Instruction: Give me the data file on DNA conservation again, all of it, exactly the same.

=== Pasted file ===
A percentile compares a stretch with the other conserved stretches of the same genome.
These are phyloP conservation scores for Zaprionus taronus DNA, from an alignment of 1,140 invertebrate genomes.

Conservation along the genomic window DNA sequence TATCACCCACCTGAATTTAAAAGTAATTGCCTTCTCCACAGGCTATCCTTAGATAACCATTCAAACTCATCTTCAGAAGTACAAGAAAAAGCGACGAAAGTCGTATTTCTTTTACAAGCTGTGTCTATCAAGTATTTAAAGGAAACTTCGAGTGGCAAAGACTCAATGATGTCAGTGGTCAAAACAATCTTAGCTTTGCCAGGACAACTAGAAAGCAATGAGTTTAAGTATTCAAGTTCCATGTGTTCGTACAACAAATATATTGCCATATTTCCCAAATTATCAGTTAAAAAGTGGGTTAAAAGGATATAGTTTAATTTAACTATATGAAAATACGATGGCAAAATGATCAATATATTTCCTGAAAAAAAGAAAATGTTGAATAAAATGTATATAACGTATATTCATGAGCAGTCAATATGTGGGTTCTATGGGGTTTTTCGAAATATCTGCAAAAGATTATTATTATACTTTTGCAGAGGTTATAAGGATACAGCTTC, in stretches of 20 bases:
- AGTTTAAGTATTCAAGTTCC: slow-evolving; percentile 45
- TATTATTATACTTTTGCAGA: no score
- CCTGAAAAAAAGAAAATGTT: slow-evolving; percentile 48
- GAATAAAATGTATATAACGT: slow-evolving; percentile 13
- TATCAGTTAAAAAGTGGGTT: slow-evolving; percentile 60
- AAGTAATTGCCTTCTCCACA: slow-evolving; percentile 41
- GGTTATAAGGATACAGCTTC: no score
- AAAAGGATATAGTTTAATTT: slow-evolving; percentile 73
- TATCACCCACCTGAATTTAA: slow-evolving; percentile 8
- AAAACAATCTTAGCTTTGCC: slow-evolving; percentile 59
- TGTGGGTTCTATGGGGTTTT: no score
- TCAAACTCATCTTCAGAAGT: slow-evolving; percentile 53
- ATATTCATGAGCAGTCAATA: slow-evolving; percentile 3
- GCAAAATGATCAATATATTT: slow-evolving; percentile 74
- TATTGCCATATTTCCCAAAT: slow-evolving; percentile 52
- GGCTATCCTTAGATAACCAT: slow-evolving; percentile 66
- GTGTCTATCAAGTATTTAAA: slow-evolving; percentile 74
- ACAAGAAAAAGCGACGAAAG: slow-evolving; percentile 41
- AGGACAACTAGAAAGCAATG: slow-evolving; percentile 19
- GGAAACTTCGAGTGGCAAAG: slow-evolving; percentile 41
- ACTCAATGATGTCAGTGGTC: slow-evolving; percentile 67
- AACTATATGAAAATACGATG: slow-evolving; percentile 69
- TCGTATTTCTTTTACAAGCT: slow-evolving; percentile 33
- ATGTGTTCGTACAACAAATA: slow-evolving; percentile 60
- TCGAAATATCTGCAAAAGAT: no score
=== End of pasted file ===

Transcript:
A percentile compares a stretch with the other conserved stretches of the same genome.
These are phyloP conservation scores for Zaprionus taronus DNA, from an alignment of 1,140 invertebrate genomes.

Conservation along the genomic window DNA sequence TATCACCCACCTGAATTTAAAAGTAATTGCCTTCTCCACAGGCTATCCTTAGATAACCATTCAAACTCATCTTCAGAAGTACAAGAAAAAGCGACGAAAGTCGTATTTCTTTTACAAGCTGTGTCTATCAAGTATTTAAAGGAAACTTCGAGTGGCAAAGACTCAATGATGTCAGTGGTCAAAACAATCTTAGCTTTGCCAGGACAACTAGAAAGCAATGAGTTTAAGTATTCAAGTTCCATGTGTTCGTACAACAAATATATTGCCATATTTCCCAAATTATCAGTTAAAAAGTGGGTTAAAAGGATATAGTTTAATTTAACTATATGAAAATACGATGGCAAAATGATCAATATATTTCCTGAAAAAAAGAAAATGTTGAATAAAATGTATATAACGTATATTCATGAGCAGTCAATATGTGGGTTCTATGGGGTTTTTCGAAATATCTGCAAAAGATTATTATTATACTTTTGCAGAGGTTATAAGGATACAGCTTC, in stretches of 20 bases:
- AGTTTAAGTATTCAAGTTCC: slow-evolving; percentile 45
- TATTATTATACTTTTGCAGA: no score
- CCTGAAAAAAAGAAAATGTT: slow-evolving; percentile 48
- GAATAAAATGTATATAACGT: slow-evolving; percentile 13
- TATCAGTTAAAAAGTGGGTT: slow-evolving; percentile 60
- AAGTAATTGCCTTCTCCACA: slow-evolving; percentile 41
- GGTTATAAGGATACAGCTTC: no score
- AAAAGGATATAGTTTAATTT: slow-evolving; percentile 73
- TATCACCCACCTGAATTTAA: slow-evolving; percentile 8
- AAAACAATCTTAGCTTTGCC: slow-evolving; percentile 59
- TGTGGGTTCTATGGGGTTTT: no score
- TCAAACTCATCTTCAGAAGT: slow-evolving; percentile 53
- ATATTCATGAGCAGTCAATA: slow-evolving; percentile 3
- GCAAAATGATCAATATATTT: slow-evolving; percentile 74
- TATTGCCATATTTCCCAAAT: slow-evolving; percentile 52
- GGCTATCCTTAGATAACCAT: slow-evolving; percentile 66
- GTGTCTATCAAGTATTTAAA: slow-evolving; percentile 74
- ACAAGAAAAAGCGACGAAAG: slow-evolving; percentile 41
- AGGACAACTAGAAAGCAATG: slow-evolving; percentile 19
- GGAAACTTCGAGTGGCAAAG: slow-evolving; percentile 41
- ACTCAATGATGTCAGTGGTC: slow-evolving; percentile 67
- AACTATATGAAAATACGATG: slow-evolving; percentile 69
- TCGTATTTCTTTTACAAGCT: slow-evolving; percentile 33
- ATGTGTTCGTACAACAAATA: slow-evolving; percentile 60
- TCGAAATATCTGCAAAAGAT: no score